The Jet Setter

By David Abel  |  Globe Staff  |  9/16/2002

The rows of vinyl seats where she used to sleep are all gone. New checkpoints have blocked off a few preferred nooks and the mood has changed, with stocky officers in black fatigues and combat boots holding large, menacing rifles.

There's something else different about Logan Airport - a lingering eeriness, a missing excitement, and most egregious of all for her, a disappeared community.

Before the Sept. 11 terrorist attacks, Judie Jones and at least a half-dozen elderly women spent nearly every night blending in with travelers and sleeping in secret spots throughout the terminals. A year later, with the size of the security staff doubled and the airport enforcing an old rule barring the homeless, few if any of the women have returned.

The changes have upset Jones, a short, Shakespeare-quoting 67-year-old who calls Logan her home. But the chain-smoking native of Australia doesn't blame airport officials or the once-dreaded troopers, who she now says are "beautiful to watch." The blame, she says, squarely lies with "that swine, bin Laden," whom she calls a "hurricane of hysteria" and a "pusillanimous excrescence."

"On Sept. 11 last year, you broke my heart and the heart of every decent, law-abiding American," she wrote to him in an "open letter" from "the lady who loves Logan."

In another missive to the wanted Al Qaeda leader, she added, "It's not so much what you've done to a group of homeless people. We'll survive. But how dare you change the fun, the bustle, and the excitement that was Logan!"

For years, especially during the winter, the state troopers at Logan often looked the other way when running into Jones and the other women they had come to know. Others, who presented problems, were often put in cabs and sent to shelters, as the airport's policy instructed. But since the attacks, the airport has maintained something close to a zero-tolerance policy.

"It's a whole new ballgame here," said Phil Orlandella, a Logan spokesman. "I don't think anyone looks the other way anymore. We get calls now for anyone who looks or acts suspiciously - and sometimes those people are homeless. We have to be careful."

On a recent night at Logan, Jones, wearing a large felt Stetson,
a pair of well-worn flip-flops, and a gold necklace over a lime blouse, lugged two handbags, searched ashtrays for cigarette butts, and, as has long been her custom, hunted for abandoned Smarte Cartes, returning each for a quarter. "It's good fun, like the poker machines in Vegas," she said.

Picking up a half-filled cup of ice coffee someone left for trash, and between puffs of a whole cigarette from a friend, she winked and said, "I can see why I might be vaguely suspicious."

The outspoken woman with bright blue eyes, auburn hair, and creased cheeks that frame a nearly toothless smile says she has returned to the airport because people there treat her like "an international traveler, a human being who they call ma'am.' " It's also a way of earning as much as $15 a day returning carts.

"If I had my choice, I would live here again," she said.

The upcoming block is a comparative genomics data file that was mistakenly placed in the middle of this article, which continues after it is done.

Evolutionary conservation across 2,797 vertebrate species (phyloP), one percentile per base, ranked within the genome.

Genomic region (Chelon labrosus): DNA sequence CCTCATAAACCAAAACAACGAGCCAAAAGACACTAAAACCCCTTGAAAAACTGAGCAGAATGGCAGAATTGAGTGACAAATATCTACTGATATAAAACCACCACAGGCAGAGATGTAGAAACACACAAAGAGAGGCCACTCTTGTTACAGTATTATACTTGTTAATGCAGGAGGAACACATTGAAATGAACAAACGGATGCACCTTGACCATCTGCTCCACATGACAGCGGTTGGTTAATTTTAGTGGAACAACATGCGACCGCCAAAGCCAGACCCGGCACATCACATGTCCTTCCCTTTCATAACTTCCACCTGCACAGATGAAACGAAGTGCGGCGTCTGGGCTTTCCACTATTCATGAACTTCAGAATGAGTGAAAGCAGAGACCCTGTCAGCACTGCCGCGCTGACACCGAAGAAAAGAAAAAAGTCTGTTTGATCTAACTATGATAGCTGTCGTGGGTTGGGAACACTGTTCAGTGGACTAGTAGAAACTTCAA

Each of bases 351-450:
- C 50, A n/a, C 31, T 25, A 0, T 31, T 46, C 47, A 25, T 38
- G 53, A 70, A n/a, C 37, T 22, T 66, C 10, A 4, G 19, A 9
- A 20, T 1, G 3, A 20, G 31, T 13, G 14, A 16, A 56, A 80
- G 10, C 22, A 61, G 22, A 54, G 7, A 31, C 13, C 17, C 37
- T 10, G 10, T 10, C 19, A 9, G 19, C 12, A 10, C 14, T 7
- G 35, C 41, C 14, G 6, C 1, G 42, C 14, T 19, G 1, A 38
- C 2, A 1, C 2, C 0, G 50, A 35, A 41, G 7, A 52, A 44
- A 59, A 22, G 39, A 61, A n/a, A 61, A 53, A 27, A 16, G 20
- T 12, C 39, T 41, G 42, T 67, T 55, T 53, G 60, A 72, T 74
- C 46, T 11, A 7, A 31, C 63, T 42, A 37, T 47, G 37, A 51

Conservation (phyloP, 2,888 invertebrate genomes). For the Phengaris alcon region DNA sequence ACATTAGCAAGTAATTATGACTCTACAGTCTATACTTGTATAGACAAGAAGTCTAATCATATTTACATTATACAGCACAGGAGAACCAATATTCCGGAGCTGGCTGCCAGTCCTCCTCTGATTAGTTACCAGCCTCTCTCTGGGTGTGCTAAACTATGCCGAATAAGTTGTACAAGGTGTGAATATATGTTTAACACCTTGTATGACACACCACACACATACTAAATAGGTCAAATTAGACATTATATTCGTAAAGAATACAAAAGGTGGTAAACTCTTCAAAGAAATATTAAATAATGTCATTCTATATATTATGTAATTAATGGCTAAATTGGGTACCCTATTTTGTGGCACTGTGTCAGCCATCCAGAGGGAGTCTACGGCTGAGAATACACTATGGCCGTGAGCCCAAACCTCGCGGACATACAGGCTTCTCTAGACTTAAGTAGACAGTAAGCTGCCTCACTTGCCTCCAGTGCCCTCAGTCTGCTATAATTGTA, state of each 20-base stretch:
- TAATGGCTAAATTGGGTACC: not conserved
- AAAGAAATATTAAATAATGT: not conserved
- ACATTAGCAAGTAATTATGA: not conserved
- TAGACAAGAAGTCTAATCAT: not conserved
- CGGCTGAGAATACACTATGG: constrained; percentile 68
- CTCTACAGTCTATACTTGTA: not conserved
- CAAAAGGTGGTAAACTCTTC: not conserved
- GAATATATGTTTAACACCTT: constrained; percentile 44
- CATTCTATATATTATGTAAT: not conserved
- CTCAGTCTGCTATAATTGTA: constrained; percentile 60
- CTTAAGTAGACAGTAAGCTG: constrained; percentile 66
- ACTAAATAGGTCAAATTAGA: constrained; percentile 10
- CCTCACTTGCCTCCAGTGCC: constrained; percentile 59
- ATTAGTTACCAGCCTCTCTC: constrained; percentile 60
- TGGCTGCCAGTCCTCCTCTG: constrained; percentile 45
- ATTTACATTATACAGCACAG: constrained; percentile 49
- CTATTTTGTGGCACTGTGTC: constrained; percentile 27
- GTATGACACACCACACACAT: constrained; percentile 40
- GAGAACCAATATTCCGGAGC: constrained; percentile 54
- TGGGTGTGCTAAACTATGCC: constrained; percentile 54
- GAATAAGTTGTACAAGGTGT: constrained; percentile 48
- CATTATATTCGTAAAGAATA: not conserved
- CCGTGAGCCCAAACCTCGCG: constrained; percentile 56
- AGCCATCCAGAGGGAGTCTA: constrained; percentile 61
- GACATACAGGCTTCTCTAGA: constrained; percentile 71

To visit for the day is one thing. To return to sleep, though, is too risky - she's afraid she might get arrested.

On Sept. 11, 2001, when she learned about the hijackings while at a job conference, it began to dawn on her that she too would be directly affected. Her home would be locked down with security forces, she worried, ready to shoot at anyone who didn't seem to belong.

"Under no circumstances would I go to the airport - it was too scary," she said. "Who knows what would have happened?"

That night, and through the spring, Jones, who speaks French and German and once studied Latin, stayed at the city's homeless shelter on Long Island. After feeling confined, complaining about her living conditions, and running into problems with the shelter's staff, she moved to the Erich Lindemann Mental Health Center on Staniford Street in Boston when a social worker found her a bed there.

Fed up again with her living situation, the prickly woman pines for the serenity she felt in the well-cleaned lounges at Logan, where she could always find leftover meals, an interesting conversation, and classical music to sooth her as she fell asleep.

Terminal A, where she used to sleep on occasion,
was recently razed to make way for a more modern facility. The cops are more likely to growl than they are to flash a smile. And her old acquaintances are nowhere to be found: Marie, a gray-haired woman who always wore a suit and said she was waiting to catch a plane to meet her grandson in New York; Elizabeth, who wore a turban and had food to share; and Peewee, an eccentric who often offered her cigarettes.

On her first trip back to Logan in December, she wondered, "Where were the people? Where was the laughter? Where was the holiday happiness? . . . They've turned my home into a ghost town."

As time has passed, she feels more secure, as if life at Logan is returning to normal, or at least a new normal. There's the constant crawl of taxis. The great mix of people from all over the world. The food and financial opportunities. And, during the day, when there are even a few other homeless people, the old feeling comes back. "Who's to say I'm not a Parisian world traveler?" she said.

But, eyeing one of the muscular troopers toting a large assault rifle, she added: "I wouldn't dare come back to sleep."

With $6 in quarters in her purse and sipping from the cup of ice coffee, Jones smiled, watched the steady flow of pedestrians stream into the airport, and said, "My sense of optimism has returned. Logan is like America - the phoenix rising from the ashes."

David Abel can be reached at Follow him on Twitter @davabel.

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By David Abel
Globe Staff

For Judie Jones, home is a place that spans 2,400 acres and moves 80,000 people a day.

The petite 66-year-old from Australia is one of at least a half-dozen elderly women who spend nearly every night somewhere in the terminals of Logan International Airport.

"The skycaps, porters, and security people all come here to work, but, darling, this is my home," Jones says. "It's like Bob Hope used to say, but for me it's true: Airport waiting rooms are my real home."

Like the other "Logan ladies," as she calls them, Jones - a former substitute teacher and aspiring novelist - does her best to blend in. She dresses nicely, lugs around a Smarte Carte stacked with neatly arranged bags, and showers as often as possible.

"If someone asks what I'm doing, I say, `Oh, I'm just in from the Cape' or `I'm in from LA,' or, if I'm in the right mood, I say, `I'm just in from Paris.' "